9. Absolutely. If you go all in then for sure go all in. One of my biggest regrets in life was not going all in for mixed martial arts. I would train/work hard enough to where I could beat the hobbyist and beat a good amount of the amateur fighters but I didn't work nearly as hard as I could of (there's easily 3 or 4 practice sessions a week more that I could of did but didn't). I ended with solid skills/experience but not high level/elite skills. I had ditched full time employment during this time so not only did I not get the elite skills I wanted from the sport but it's not like I had a ton of cash or a career to fall back on (I basically ditched a career to get elite skills and I ended with no career and no elite skills). If you want the Mackenzie tour then do every realistic thing you can to get there (lots of practice, coaching, flexible part time job, good training partners.....ect)
  10. UPDATE: 4 lessons in and it's going fairly well. Putting and chipping the technique is getting better. Currently working on the high irons (mostly 7 and 9). Really trying to focus on fluid motion on the downswing (have a habit of not equaling the effort of the upswing) and giving the wrist a little flick to get proper ball contact. I did hit a low point though today, almost beat up some guy at the driving range. He basically came over and started offering lessons and basically told me i'm doing everything wrong because it's not his style. About halfway through his rant I told him I already have a coach and he's messing up what I'm leaning and he then he took a verbal cheap shot at me and my coach. I banged my club against the bag holder (told him off) and he fled to his car. Not my proudest moment. I'm glad I stood my ground but at the same time if I can't handle some sleazeball poacher at the range then I won't be able to handle the struggles of 18 holes. Most likely going to do another 5 pack and then start doing 9 round practice rounds and posting on the video section of this site.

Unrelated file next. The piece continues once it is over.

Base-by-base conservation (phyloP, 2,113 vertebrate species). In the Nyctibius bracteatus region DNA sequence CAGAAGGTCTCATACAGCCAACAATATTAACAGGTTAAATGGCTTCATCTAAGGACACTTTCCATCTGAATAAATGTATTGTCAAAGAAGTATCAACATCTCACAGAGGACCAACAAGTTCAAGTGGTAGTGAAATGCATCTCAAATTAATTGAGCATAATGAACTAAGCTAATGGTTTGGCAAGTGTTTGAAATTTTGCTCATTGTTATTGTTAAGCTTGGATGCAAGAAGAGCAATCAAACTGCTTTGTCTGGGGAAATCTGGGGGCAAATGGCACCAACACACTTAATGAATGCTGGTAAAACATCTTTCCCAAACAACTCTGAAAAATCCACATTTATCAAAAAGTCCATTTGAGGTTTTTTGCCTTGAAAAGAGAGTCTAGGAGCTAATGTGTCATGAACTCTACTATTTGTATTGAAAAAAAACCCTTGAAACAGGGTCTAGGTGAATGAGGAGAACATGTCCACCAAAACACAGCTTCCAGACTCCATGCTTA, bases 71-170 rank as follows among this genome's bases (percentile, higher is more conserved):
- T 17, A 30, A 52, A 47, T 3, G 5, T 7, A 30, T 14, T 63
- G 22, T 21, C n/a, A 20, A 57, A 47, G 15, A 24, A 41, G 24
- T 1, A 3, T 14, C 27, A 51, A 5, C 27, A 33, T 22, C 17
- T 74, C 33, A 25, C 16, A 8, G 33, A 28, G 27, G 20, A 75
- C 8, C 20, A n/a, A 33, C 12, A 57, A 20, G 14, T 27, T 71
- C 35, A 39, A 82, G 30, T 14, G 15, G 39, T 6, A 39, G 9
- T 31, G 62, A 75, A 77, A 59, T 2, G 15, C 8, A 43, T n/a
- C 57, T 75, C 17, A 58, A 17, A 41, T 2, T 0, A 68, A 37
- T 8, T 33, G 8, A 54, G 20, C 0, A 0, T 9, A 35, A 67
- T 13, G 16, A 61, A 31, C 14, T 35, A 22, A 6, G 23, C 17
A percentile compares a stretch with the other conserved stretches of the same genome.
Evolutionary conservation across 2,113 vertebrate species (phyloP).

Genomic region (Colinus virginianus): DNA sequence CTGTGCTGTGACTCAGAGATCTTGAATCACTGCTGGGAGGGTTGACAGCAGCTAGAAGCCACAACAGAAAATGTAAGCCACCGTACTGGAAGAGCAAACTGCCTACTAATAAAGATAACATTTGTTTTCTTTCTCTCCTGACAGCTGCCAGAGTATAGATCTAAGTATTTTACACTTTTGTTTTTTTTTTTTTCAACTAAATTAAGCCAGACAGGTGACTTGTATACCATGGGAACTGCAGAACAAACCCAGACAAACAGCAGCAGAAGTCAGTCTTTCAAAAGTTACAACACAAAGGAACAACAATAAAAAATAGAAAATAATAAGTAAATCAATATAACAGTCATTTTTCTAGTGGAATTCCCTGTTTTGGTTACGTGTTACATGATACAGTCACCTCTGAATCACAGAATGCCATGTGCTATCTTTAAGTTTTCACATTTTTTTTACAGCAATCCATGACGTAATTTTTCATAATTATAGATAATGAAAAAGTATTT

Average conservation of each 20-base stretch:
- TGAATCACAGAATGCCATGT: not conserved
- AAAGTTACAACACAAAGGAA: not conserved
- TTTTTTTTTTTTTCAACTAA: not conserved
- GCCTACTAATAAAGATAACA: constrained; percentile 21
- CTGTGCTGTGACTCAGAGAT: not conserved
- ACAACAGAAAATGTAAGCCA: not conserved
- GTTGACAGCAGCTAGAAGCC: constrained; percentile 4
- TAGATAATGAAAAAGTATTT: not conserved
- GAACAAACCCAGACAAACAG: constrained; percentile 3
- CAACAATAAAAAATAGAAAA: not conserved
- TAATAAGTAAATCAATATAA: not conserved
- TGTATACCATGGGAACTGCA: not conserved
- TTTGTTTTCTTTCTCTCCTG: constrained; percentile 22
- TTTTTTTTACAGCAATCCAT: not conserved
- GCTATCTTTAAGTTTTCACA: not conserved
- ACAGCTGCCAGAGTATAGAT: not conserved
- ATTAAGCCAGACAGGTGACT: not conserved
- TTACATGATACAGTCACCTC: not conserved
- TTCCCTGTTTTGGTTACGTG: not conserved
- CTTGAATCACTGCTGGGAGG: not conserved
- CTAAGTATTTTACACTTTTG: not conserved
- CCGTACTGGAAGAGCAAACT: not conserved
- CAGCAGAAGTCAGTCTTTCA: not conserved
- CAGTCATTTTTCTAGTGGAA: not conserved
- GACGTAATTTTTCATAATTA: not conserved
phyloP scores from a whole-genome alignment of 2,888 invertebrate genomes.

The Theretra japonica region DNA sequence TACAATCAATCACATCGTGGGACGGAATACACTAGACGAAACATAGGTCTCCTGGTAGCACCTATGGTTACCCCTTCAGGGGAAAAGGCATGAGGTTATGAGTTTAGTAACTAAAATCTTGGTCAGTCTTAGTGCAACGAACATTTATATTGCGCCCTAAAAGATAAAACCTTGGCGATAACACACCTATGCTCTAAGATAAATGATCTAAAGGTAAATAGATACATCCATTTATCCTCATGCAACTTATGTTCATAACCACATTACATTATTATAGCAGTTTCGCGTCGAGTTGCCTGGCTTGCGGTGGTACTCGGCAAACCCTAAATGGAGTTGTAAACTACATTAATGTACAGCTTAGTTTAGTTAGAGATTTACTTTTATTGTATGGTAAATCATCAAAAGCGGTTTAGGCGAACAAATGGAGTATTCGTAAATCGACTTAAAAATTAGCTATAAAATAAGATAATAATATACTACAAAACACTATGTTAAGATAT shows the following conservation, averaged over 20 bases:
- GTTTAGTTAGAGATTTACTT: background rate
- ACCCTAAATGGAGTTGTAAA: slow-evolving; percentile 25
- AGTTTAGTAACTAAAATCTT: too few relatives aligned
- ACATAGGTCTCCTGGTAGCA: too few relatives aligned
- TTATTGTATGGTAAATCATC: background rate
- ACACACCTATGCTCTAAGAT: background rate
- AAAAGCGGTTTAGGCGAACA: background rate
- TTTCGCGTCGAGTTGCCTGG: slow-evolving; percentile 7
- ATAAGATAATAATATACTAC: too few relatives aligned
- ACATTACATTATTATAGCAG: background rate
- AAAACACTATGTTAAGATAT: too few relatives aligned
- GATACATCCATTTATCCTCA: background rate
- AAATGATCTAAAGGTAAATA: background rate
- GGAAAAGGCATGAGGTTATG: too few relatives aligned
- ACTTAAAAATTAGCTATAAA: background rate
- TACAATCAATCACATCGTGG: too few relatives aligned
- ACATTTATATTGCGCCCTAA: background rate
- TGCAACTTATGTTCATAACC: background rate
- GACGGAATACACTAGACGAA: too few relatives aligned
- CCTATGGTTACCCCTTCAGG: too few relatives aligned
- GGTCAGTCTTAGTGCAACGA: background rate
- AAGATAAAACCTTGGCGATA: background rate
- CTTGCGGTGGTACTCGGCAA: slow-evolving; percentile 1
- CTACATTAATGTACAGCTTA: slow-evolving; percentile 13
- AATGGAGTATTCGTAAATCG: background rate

11. That's actually mostly what I'm looking for. I figured it's oversold but at the same time I would rather learn how to drive on a Honda Accord then learn on a big Econoline van For used Market what should I be looking for ? (Any terms or variables I need to watch out for?) Is it possible to get a good used complete set in the $400-600 range. I don't want to overspend but at the same time I'm getting lessons twice a week and the last sport I did I did for eight years so this is most likely something that I'm going to commit to so I don't want to skimp out
  12. The area I live in (Dallas) is very saturated and there's a ton of businesses that exclusively sell used gear. What type of price range am I looking at and what should I know beforehand ? Also do I go full set or are there 5 or 6 clubs that I should mostly focus on ?
  13. Currently playing on a hammy down set of entry level wilsons that are estimated to be either 2001 or 2002. How much of an improvement would I see if I switched to something more modern ? (noticeable increase in accuracy, higher trajectory, and more distance ?). I asked my local PGA pro and he basically said "technology improves enough to warrant new irons every 5 to 10 years. After 5 years, they're getting old, after 10, they're old"
  14. First post on this board. Thanks ahead of time for those who contribute to this forum I start private lessons this Thursday. I was curious as to what is a good quantity of lessons starting out to get the hang of the game of golf and all aspects (short game, tee-off, putting, scanning the field). I was thinking possibly two lessons a week till Summer and then by that time I should be able to practice on my own and move to 1 lesson a week ? Curious to see if anyone here has had experience with coaching and what has helped them personally Thank You